1. Good evening Harry, I am so very happy that you have began to practice yoga and mindfulness, it is a most beautiful thing. The breathing techniques that I have outline in this article are incredibly filled with much good. Since I have been practicing these breathing techniques my life has become more peaceful, more happy, I have more clarity and tranquility in every part of my life. Yes indeed my friend you are on the right path, and I am overjoyed for you. Thank you for visiting Weightlifting For A Beautiful World, please visit us again. May you be always in good health. Humbly your Paul Earl.

  3. Hi Paul!
    Great article. I need to say it right now because it is the truth! I have also downloaded it. Thanks for that!
    Breathing is life. Proper breathing is a healthy life. I am coming from the sports field and I know how is the proper breathing important, in many situations.
    The breathing processes explained in your article in a very detailed manner illustrate the importance of it.
    It is known that improper breathing can cause many defects. When I was younger and competed in a tennis field, I used to undertake some “proper breathing techniques” lessons to learn how to decrease the rate of inhalation and exhalation to reduce the excitement and fatigue.
    It was called “autogenic training.” It was helping to reduce the breathing rate and to feel and keep under control each part (limb) of the body. Furthermore, I went through some yoga lessons when I was learning breathing and relaxation techniques through proper breathing techniques using either stomach or lunges.
    Having a relaxed mind and body means living healthy!
    Wishing you much success,
    Best regards,

    1. Good evening lgor, thank you for your excitement, since I have been using these breathing techniques my body, my mind, and spirit had token on a new inner dimension. I have more peace within me, I have more clarity in all that I do, I also no longer have to search for creativity. And my energy now it’s just unbelievable, when you have the time come back to my site, read the article that I wrote that is titled Water Body Mind Spirit-Mindfulness, I think you will enjoy it, and appreciate it. I think you for visiting Weightlifting For A Beautiful World. If it is anything that we can ever do for you please reach out to us. If you would please tell others about my website, I do all that I can to help people live a longer quality life. May good health be always with you. Humbly yours Paul Earl.

  4. Amazing article!

    I have learned so much that I wasn’t aware of in regards to yoga.

    Thank you so much for providing this information.

    1. Good evening my dear sister, I am so very happy that you have visited us once again. Yes indeed the information that I have research, gives such more meaning within the practice of yoga. Since I’ve been practicing these breathing exercise my life has become more peaceful, more happier and I have more clarity and tranquility in all that I do. I am very happy that you have found this article enjoyable and helpful. As always if it is anything that I can do for you please reach out to me. May you be always in good health. Humbly your Paul Earl.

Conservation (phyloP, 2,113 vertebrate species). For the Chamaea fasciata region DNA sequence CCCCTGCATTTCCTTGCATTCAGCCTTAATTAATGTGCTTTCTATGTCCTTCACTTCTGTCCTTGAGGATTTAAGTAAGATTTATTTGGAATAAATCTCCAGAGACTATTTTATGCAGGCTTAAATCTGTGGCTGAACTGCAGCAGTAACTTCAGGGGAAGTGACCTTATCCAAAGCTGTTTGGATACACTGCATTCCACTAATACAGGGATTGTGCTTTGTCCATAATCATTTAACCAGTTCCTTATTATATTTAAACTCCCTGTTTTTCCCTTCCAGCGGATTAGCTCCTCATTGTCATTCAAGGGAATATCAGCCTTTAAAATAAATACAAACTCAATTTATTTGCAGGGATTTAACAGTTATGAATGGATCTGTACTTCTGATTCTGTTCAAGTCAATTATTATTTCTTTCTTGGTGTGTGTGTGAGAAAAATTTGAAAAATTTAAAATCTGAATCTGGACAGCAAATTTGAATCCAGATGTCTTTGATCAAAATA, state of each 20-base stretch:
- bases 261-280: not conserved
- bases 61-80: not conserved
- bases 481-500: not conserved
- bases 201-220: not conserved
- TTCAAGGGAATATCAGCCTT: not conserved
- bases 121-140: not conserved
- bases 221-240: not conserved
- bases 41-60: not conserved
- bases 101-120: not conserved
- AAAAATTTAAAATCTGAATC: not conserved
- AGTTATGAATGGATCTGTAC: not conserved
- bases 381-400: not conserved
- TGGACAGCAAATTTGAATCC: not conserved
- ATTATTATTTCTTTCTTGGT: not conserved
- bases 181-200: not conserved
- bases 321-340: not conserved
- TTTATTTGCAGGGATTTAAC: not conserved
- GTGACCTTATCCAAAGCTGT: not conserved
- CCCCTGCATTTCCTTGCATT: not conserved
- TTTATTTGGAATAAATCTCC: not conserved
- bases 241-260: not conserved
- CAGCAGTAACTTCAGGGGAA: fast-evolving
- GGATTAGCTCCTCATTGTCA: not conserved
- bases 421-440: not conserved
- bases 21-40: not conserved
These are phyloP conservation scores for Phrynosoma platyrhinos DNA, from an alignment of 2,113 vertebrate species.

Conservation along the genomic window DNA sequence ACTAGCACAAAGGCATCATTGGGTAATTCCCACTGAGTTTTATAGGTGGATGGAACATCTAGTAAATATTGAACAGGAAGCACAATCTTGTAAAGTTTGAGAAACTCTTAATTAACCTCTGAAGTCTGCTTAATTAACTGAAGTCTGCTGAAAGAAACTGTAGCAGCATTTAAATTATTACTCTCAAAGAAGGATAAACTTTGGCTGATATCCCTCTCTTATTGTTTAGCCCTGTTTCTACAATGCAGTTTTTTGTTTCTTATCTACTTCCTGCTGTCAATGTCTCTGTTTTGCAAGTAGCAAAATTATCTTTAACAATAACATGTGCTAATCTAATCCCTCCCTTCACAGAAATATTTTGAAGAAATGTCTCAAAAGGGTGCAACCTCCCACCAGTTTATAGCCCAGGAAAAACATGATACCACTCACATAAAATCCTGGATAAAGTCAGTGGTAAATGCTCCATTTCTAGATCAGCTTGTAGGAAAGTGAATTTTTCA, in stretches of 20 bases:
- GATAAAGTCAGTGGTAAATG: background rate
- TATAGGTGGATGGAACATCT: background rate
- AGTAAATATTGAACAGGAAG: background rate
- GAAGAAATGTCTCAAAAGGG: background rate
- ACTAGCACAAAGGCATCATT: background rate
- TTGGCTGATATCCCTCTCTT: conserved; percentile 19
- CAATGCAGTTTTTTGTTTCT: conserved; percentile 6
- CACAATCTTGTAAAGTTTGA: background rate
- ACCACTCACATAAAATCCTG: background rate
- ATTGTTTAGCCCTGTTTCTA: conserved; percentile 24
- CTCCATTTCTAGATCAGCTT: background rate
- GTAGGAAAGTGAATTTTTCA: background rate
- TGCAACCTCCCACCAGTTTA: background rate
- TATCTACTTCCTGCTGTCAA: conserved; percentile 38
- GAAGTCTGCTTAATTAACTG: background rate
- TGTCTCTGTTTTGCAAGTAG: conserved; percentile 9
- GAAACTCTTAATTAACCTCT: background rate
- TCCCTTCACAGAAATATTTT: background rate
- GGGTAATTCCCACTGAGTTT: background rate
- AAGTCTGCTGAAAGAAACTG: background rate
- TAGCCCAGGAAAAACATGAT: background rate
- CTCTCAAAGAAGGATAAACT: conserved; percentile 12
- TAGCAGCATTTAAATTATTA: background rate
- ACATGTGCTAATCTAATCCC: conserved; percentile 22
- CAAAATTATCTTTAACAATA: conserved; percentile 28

5. Yoga and breathing exercises must be utilised to remain calm and maintain a sense of normality.

    This applies to all walks of life, the young, the elderly the working force and the restless.

    It is easy to just think we breathe automatically, and it will just happen, we need to moderate, exercise, and practice yoga to help us harness our energy more effectively.

    The direct relationship between mood state, breath rate, and the autonomic nervous system is critical to this discussion and must be noted.

    1. Good afternoon Shane, wow you are indeed knowledgeable about meditation. I’m impressed, everything that you have said is absolutely correct. When you have a chance I suggest you read my article titled water, mind, body-mindfulness. It is about the Blue Mind, you are ready for it, so many are not. I think you for visiting Weightlifting For A Beautiful World. I hope that you will visit us again. May you be always in good health. Humbly your Paul Earl.

  6. Wow!excellent article this is on yoga breathing and definitely a very good read for me. I must started yoga exercise and my instructor gave us an exercise that is in line with yoga and breathing. This article has really been of great help. I never knew that breathing could be such an important element in yoga. I’m getting really excited towards my next exercise already. Thanks so much

    1. Good afternoon Darrick, the way that we breathe is everything my friend. If we could only learn to breathe correctly, we will be healthier, we will have more peace, love, and tranquility within all that we do. Yoga is not just a exercise, yes it’s good for the body, however it is a way of life. To get one to be in tune to he or she own existence. Yoga opens the door to all that you can be and will be. It gives you a better connection to humanity and Mother Earth, in fact it gives you a better connection to the universe. I think you for visiting Weightlifting For A Beautiful World, and I thank you for the kind words. If it is anything that we can do for you please reach out to us. May you be always in good health. Humbly your Paul Earl.